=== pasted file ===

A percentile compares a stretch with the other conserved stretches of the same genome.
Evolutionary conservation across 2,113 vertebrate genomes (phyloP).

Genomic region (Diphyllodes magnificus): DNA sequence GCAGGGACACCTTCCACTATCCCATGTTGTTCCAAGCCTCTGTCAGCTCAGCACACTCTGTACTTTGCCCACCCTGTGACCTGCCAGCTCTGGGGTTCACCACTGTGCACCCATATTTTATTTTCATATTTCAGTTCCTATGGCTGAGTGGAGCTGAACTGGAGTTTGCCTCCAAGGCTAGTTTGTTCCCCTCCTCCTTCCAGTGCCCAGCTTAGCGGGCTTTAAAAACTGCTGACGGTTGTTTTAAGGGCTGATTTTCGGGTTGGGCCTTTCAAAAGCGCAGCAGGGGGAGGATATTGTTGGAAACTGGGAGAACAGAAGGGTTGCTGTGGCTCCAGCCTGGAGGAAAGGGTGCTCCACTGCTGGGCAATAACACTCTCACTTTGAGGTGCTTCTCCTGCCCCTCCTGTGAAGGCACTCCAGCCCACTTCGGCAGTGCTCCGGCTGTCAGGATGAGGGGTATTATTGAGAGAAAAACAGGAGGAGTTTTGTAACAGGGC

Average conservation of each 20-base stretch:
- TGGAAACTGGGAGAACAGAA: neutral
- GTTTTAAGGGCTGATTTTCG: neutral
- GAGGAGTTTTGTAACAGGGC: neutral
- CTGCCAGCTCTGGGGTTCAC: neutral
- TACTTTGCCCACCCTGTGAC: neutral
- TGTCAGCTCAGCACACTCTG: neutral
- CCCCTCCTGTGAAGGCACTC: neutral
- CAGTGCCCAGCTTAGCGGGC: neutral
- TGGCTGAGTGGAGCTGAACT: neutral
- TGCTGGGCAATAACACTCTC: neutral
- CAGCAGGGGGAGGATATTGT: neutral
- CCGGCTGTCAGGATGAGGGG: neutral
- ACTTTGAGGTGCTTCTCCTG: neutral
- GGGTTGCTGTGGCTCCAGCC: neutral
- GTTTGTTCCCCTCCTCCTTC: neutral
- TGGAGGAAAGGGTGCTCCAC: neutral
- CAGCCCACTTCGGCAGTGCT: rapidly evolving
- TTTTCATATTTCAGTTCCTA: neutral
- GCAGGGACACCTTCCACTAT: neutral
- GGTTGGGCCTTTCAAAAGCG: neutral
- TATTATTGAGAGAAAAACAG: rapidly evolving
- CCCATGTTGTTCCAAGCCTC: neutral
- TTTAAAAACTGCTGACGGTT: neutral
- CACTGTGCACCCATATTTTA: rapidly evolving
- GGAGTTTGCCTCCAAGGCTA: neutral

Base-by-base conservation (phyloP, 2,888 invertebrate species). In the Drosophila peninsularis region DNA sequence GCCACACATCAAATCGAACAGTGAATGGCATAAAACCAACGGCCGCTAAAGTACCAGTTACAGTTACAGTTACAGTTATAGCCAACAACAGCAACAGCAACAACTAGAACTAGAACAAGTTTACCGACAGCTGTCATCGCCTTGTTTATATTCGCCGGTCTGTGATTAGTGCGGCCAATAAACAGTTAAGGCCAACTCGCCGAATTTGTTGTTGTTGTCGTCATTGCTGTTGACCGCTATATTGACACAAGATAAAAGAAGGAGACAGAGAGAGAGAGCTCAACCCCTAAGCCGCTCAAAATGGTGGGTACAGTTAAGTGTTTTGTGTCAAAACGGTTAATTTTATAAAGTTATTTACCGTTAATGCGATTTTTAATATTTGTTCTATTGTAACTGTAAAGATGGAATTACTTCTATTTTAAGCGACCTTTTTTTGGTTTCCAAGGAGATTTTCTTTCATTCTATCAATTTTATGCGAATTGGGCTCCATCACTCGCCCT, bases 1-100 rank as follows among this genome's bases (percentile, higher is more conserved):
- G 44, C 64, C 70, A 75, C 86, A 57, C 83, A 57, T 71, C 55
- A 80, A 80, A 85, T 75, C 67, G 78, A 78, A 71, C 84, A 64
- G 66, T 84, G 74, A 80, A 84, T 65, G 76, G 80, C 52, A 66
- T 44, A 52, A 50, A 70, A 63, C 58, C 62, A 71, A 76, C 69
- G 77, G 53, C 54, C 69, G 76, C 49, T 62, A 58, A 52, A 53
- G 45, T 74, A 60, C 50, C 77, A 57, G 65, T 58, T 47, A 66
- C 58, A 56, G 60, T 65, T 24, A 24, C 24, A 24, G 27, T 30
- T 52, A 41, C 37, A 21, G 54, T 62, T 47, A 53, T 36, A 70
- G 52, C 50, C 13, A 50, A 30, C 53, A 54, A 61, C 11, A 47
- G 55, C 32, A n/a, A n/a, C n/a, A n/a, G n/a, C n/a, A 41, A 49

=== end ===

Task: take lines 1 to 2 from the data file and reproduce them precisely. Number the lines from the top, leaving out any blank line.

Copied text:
A percentile compares a stretch with the other conserved stretches of the same genome.
Evolutionary conservation across 2,113 vertebrate genomes (phyloP).